GoldenEye’s Giant Satellite Dish Has Collapsed

Arecibo Observatory is not actually a satellite dish. Satellite dishes connect to orbiting satellites–what the Arecibo Observatory does is observe extremely distant celestial bodies, making it a telescope. That said, its unique and impressive design made it the perfect place to set various theatrical productions, including 1995’s GoldenEye.

And as of 7:55 this morning, it’s completely and utterly broken. The receiver instrument platform that hung suspended high above the 305m (1000 ft) spherical reflector dish had collapsed, smashing both it and the dish to pieces.

The National Science Foundation (NSF) tweeted the sad news out earlier today. Thankfully, there were no reported injuries even though the platform weighs in at a solid 900 tons.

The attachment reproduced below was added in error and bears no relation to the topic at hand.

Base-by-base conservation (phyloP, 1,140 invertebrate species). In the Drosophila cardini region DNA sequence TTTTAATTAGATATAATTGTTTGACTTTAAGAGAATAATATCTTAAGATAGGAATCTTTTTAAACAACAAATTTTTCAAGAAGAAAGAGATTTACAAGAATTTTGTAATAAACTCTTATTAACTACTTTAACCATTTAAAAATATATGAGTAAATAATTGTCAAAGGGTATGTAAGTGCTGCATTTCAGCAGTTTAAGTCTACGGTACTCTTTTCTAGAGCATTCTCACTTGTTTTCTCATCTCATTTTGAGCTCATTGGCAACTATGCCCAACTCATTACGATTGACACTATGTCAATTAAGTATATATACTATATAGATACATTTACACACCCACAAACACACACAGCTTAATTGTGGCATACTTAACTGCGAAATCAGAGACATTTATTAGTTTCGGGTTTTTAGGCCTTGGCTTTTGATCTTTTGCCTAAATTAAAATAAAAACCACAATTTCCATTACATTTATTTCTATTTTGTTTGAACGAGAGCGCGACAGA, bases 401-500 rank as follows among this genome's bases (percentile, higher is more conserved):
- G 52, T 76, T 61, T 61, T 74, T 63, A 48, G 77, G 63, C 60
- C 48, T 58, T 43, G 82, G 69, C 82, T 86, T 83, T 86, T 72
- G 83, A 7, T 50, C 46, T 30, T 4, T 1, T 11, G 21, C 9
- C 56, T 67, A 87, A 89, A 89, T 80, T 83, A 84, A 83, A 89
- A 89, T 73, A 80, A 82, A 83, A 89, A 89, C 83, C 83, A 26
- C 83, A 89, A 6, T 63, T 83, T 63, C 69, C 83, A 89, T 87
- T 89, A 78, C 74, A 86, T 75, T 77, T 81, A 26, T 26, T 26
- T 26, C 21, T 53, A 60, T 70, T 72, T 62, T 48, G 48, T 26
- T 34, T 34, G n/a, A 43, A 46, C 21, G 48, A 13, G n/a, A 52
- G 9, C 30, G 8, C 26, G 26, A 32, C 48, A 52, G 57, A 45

“NSF is saddened by this development,” the foundation tweeted. “As we move forward, we will be looking for ways to assist the scientific community and maintain our strong relationship with the people of Puerto Rico.”

Arecibo Observatory had been in disrepair for years. Just two weeks ago, a cable that held the platform up broke loose, sounding the alarm that weather and corrosion were about to become catastrophic issues for the 60-year-old telescope. With this collapse, it seems doubtful that the telescope will ever see operation again.

The iconic design of the observatory made it the ideal set location for film productions, including Species, Contact, and of course GoldenEye. In both the film and N64 game, Arecibo Observatory stood in for Janus crime syndicate’s base where they’d created a satellite dish large enough to hijack the Soviet Union’s titular space-based weapon system.

Called “Cradle” in GoldenEye 007, Bond’s final showdown with Trevelyan would see the villain plunge to his death in the same way as the Arecibo Observatory platform did earlier this morning. I guess all things come full circle, huh?

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